Marketed tonnes represent the tonnage sorted and processed by a Material Recycling Facility, which are then baled, sold, and used in place of virgin materials. 

Paper-based Packaging – which includes old corrugated cardboard, old boxboard and a portion of residential mixed papers and mixed fibres packaging – has the largest component of Ontario Blue Box marketed tonnes (271,433 tonnes), representing 35.9% of total Blue Box marketed tonnage (756,984). 

As for the performance of Ontario’s Blue Box program, the 2019 recycling rate was 57.3%, down from 60.2% in 2018, the decline explained by Stewardship Ontario in their 2020 Annual Report:

“The reduction of newsprint, magazines and catalogues and other printed paper materials, along with higher residue rates and higher contamination standards imposed by end markets, are the main reasons for the overall decline in recycled tonnes.”

Table 4 of RPRA’s 2020 Datacall Report shows Marketed Blue Box Tonnes from 2015 to 2020, with Printed Papers – which includes newsprint, household fine paper, telephone books, and catalogues – showing a nearly 62% decline in tonnage over the five-year period; while Paper-based Packaging is up nearly 73% over the same period.

Marketed Ontario Blue Box Tonnes, 2015-2020

PPEC Commentary

It will take some time to understand the implications of the regulatory amendments, and any impacts they may have on the transition to a producer responsibility model for the Ontario Blue Box program. PPEC continues to remain concerned about the feasibility of meeting the paper targets under the new transitioned program, which we have previously written about. We will continue to monitor developments.

Rachel Kagan

Executive Director Paper & Paperboard Packaging Environmental Council (PPEC)

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Sustainable Forest Management and Canada’s Paper Packaging Industry 

With today’s International Day of Forests, the Paper and Paperboard Packaging Environmental Council (PPEC) would like to explain how sustainable forest management is critical to the circular economy of Canada’s paper packaging industry, and share the latest developments related to how forests can help mitigate climate change.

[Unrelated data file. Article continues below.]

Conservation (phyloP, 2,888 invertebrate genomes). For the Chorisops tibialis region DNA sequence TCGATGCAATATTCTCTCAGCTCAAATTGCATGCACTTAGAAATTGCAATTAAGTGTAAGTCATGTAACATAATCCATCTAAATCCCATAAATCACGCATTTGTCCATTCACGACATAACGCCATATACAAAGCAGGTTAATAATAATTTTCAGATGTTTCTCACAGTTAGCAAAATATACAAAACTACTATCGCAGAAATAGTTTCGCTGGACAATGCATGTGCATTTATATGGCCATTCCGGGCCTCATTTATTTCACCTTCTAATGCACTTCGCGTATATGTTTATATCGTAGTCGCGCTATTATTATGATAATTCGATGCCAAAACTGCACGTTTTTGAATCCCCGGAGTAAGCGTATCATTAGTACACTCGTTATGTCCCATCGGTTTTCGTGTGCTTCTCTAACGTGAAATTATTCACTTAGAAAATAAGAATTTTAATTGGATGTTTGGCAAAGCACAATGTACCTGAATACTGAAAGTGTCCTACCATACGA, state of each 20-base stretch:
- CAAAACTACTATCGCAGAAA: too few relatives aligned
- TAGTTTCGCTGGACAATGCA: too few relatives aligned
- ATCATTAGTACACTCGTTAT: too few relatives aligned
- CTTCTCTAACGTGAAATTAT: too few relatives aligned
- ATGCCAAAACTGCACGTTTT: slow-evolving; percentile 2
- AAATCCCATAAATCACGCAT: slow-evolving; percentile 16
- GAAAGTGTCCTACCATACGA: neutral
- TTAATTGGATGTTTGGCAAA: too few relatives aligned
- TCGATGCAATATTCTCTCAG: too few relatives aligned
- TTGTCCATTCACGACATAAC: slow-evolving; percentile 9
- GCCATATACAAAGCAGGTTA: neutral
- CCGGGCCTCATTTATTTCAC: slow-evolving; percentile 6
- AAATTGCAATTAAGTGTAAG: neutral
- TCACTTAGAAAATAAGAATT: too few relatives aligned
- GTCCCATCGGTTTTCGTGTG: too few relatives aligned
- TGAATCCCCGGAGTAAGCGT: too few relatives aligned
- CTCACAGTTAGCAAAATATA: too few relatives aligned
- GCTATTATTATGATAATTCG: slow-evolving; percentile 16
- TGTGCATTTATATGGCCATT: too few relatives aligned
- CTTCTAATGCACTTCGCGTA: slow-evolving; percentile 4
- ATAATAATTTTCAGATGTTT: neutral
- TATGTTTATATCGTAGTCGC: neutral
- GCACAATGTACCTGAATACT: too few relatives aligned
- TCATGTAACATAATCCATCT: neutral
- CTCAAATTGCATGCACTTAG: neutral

Environmental sustainability is at the core of PPEC member company operations and the Canadian paper packaging industry, including the sustainable management of Canada’s forests. And yet, misconceptions surrounding forestry and paper packaging persist when it comes to how paper packaging is made.

How Paper Packaging is Made

In Canada, paper packaging is made from virgin, recycled, or blended pulp (a mix of the two); with all paper fibre sources verified to be responsibly sourced by independent, third-party certification bodies.

Most domestic shipments of the three major paper packaging grades made in Canada – containerboard (used to make corrugated boxes), boxboard (used to make boxboard cartons), and kraft paper (used to make paper bags) – are made from recycled content (81.7%).

Mills also use sawmill residues – such as wood chips, shavings and sawdust left over from sawmill operations – and some supplement their pulp with virgin fibres from trees, which represents about 12% of the average paper-based box, carton, or bag.

Canada's Major Paper Packaging Grades Made Primarily from Recycled Content

The mixture of using recycled content – old boxes and other paper materials collected from residential and business recycling programs – along with some new fibres from sustainably managed forests, is an important component to paper packaging’s circular economy.

First, by law, every hectare of commercial forest that is harvested in Canada must be successfully regenerated, so any trees that are harvested are replanted.

And second, through the important act of recycling, paper packaging is continually collected from Canadian residents and businesses, so it can be remade into new paper-based packaging products again and again.

Paper Packaging: One of Canada's Original Circular Economies

And while stats show that paper can be recycled up to seven times, and corrugated box fibres up to ten times, a recent study from Graz University of Technology in Austria found that fibre-based packaging material can be recycled at least 25 times without losing mechanical or structural integrity.

While this new research suggests that paper and board fibres are even more durable than previously thought, we know that over time fibres weaken, which means a small amount of new virgin fibre needs to be introduced now and again, which leads to a second common misconception regarding deforestation.

The Causes of Deforestation and the Role of Regeneration in Sustainable Forest Management

According to Natural Resources Canada’s State of Canada’s Forests 2020 Annual Report, Canada’s 347 million hectares of forest area is stable, with less than half of 1% deforested since 1990.

But there is often a lot of confusion about deforestation, which is when forest land is permanently cleared and converted to make way for new, non-forest land use.